Throughout history, assassinations of political figures were done in secrecy, often recruiting assassins through covert methods. But did you know that a pornographer tried recruiting assassins by publishing an ad?
Al Goldstein, the publisher of Screw Magazine, ran an ad in 1989. He offered $1 million for the assassination of Ayatollah Khomeini, the Iranian political and religious leader. Khomeini’s fatwa alleged novelist Salman Rushdie of blaspheming Islam.
Who was Al Goldstein?
On January 10, 1936, Alvin Goldstein was born in Brooklyn, New York. Goldstein grew up in a Jewish neighborhood in Williamsburg and was known to have struggled in school and was constantly bullied. At a very young age, Goldstein took solace in pornography, reading the Tijuana Bibles.
Goldstein dropped out of school when he turned 17. He joined the army under the Signal Corps division as a photographer. He soon enrolled in Pace University after his discharge in 1958 and shortly after that was married. His first marriage was a disaster, with his wife leaving him. After this, Goldstein also took on different kinds of jobs. He was an encyclopedia salesman, taxi driver, and even a tabloid writer.
Goldstein then met Jim Buckley when he was 32. They decided to start their publication, focusing on sexual content. Their magazine, Screw, was first published in 1968. The magazine was marketed as a consumer report for sex, grading stag films, peep shows, massage parlors, and other sexually related topics previously unpublished.
Screw was the hardcore version of Playboy. Screw’s content was explicit as opposed to Playboy’s artistic efforts. Goldstein’s brand of explicit content soon built a counterculture following in the sixties and seventies. Goldstein soon moved to television, creating Midnight Blue.
Goldstein’s brand of erotica soon faced many censorship battles and many lawsuits due to its explicit nature and how it was delivered. But he was considered to have successfully shed light on previously taboo topics and helped liberalize the population.
Goldstein’s fame and money began to dwindle at the start of the 21st century. Multiple lawsuits because of his rash actions like attacking a judge and district attorney and harassing his secretary by publishing her phone number in the magazine. Goldstein was sent to Rikers Island prison for the harassment case.
At the same time, Screw’s sales decreased significantly. Goldstein tried to relaunch the brand as a website but was evicted from his leased office due to non-payment of rental fees. Goldstein soon filed for bankruptcy and became homeless. A famous comedian and admirer of Goldstein’s First Amendment activism, Penn Gillette soon helped the homeless pornographer. Gillette supported Goldstein for the remainder of his life before succumbing to renal failure on December 19, 2013. (Source: Hazlitt Magazine)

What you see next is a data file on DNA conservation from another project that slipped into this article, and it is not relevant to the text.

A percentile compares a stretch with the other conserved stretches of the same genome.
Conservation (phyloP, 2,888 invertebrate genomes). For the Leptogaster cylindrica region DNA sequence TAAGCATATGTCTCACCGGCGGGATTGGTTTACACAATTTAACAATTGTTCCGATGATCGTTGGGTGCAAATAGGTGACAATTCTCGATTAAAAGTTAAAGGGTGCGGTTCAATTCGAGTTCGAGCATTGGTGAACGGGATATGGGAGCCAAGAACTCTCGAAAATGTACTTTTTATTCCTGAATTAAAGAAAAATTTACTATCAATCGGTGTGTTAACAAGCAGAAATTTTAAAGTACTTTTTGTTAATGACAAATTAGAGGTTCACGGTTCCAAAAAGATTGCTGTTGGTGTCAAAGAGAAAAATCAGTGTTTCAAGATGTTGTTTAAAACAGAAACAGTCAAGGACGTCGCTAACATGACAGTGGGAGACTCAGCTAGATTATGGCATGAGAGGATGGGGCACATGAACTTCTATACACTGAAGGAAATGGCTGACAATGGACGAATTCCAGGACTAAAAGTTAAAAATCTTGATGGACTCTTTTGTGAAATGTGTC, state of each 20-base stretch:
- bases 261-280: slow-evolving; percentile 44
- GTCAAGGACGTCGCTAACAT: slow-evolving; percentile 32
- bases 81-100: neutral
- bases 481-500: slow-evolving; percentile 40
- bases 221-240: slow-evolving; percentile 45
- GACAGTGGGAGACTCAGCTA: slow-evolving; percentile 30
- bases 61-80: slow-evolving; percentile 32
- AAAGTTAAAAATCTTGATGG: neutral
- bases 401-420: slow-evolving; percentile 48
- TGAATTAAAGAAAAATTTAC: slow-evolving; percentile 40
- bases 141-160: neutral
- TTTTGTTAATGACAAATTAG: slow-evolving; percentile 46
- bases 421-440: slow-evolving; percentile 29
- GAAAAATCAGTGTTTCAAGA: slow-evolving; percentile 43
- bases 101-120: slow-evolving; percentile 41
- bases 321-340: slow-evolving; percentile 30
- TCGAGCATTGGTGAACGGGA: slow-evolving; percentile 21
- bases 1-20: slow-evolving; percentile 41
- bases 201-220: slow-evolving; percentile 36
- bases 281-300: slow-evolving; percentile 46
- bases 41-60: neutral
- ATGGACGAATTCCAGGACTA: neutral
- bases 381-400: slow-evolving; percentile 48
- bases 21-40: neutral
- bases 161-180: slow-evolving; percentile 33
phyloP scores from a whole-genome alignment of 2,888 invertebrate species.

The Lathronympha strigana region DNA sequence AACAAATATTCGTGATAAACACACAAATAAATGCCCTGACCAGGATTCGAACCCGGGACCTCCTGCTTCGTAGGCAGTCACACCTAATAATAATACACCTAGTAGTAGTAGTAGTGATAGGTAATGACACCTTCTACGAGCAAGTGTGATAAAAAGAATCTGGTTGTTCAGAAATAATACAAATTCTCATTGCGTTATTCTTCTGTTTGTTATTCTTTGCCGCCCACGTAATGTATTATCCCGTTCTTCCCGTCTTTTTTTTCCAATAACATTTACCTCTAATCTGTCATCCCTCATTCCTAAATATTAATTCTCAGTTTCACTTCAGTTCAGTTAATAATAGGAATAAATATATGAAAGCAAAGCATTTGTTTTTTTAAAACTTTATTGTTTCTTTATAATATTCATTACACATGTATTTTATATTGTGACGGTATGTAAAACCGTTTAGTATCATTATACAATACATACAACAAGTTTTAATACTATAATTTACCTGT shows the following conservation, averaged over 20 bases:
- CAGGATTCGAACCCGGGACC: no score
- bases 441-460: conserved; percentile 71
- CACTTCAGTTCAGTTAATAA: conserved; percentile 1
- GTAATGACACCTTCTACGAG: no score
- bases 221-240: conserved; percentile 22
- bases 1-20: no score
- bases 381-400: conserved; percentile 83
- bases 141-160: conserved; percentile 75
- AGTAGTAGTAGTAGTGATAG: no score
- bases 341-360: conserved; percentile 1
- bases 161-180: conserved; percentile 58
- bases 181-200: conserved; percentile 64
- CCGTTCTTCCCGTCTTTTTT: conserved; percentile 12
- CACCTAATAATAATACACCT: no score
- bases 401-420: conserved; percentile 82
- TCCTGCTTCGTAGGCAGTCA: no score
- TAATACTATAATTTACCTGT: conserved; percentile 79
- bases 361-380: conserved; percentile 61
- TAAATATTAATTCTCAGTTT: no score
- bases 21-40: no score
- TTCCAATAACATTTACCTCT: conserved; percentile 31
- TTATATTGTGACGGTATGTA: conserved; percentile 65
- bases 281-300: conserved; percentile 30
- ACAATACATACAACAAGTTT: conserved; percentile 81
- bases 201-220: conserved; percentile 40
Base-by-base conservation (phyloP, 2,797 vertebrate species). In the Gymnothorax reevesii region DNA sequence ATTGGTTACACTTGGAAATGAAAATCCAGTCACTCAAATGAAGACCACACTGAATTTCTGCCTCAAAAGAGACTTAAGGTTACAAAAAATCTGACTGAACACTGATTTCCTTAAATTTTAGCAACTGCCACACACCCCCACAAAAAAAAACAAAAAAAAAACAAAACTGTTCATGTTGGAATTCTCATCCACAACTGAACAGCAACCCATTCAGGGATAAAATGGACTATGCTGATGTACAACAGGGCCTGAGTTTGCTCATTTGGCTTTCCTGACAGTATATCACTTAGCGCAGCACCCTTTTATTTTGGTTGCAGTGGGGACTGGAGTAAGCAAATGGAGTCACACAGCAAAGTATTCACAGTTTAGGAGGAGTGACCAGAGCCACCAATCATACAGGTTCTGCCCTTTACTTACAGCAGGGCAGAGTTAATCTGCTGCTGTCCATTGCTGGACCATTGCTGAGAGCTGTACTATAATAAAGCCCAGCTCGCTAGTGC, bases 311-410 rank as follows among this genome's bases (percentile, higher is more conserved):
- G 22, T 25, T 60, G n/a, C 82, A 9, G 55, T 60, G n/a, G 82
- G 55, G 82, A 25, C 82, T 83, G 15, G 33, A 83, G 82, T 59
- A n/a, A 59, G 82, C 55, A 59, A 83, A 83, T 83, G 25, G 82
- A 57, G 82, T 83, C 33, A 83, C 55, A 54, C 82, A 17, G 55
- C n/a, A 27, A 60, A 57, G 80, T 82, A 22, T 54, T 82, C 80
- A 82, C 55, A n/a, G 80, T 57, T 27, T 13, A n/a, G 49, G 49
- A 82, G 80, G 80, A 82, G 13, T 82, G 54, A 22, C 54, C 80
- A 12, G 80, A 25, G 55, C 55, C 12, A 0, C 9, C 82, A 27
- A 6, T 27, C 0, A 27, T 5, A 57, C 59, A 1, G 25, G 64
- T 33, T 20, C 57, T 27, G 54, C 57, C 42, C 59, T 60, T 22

The Satanic Verses
British novelist Salman Rushdie published The Satanic Verses in 1988. The novel was written in a realistic magic style, focusing on two Indian Muslims living in England. The book was written by Rushdie, focusing on migration, metamorphosis, divided selves, love, death, and two different cities.
Since the two protagonists of the novel were Muslims, Rushdie incorporated a fanciful and satiric version of Islam in the story. The two Indian Muslims, Gibreel and Saladin, soon became an angel and a demon in the story. It follows their story of suffering a plane hijack as they traveled from Bombay to London.
As they transform into an angel and the other a demon, each character experiences a series of dreams. The dreams were revised versions of the history of Islam to make the story more colorful. The novel also depicts a character based on the likeness of then Iran’s Supreme Leader, Ayatollah Khomeini. The book caused outrage in many Muslim communities worldwide. (Source: Britannica)
Ayatollah Khomeini’s Fatwa and Assassination
In the late eighties, Ayatollah Ruhollah Khomeini, Iran’s Supreme Leader, was one of the many Muslims appalled with the novel. According to critics, the book’s title was insulting Islam as it was believed that The Satanic Verses were verses about when the prophet Muhammad spoke the words of satan instead of God’s. It was also known that these verses were explicitly removed from the Qur’an.
Many Muslims have taken action against the novel. The book was publicly burned in the UK, sparked a deadly riot in Pakistan, and bookstores that sold it were bombed. Khomeini soon issued a fatwa, or a judgment issued by an Islamic Muslim, declaring Rushdie’s novel as blasphemous. He further calls on brave Muslims to find and kill Rushdie and his publishers.
This brought about Goldstein, a First Amendment fanatic, to run a full-page advertisement in his Screw magazine. The ad was looking for someone to kill Khomeini, as the fatwa against Rushdie will only be relieved soon as Khomeini dies. Goldstein offered 1 million dollars to whoever successfully assassinates Khomeini. Unfortunately, no one took his offer. (Source: History)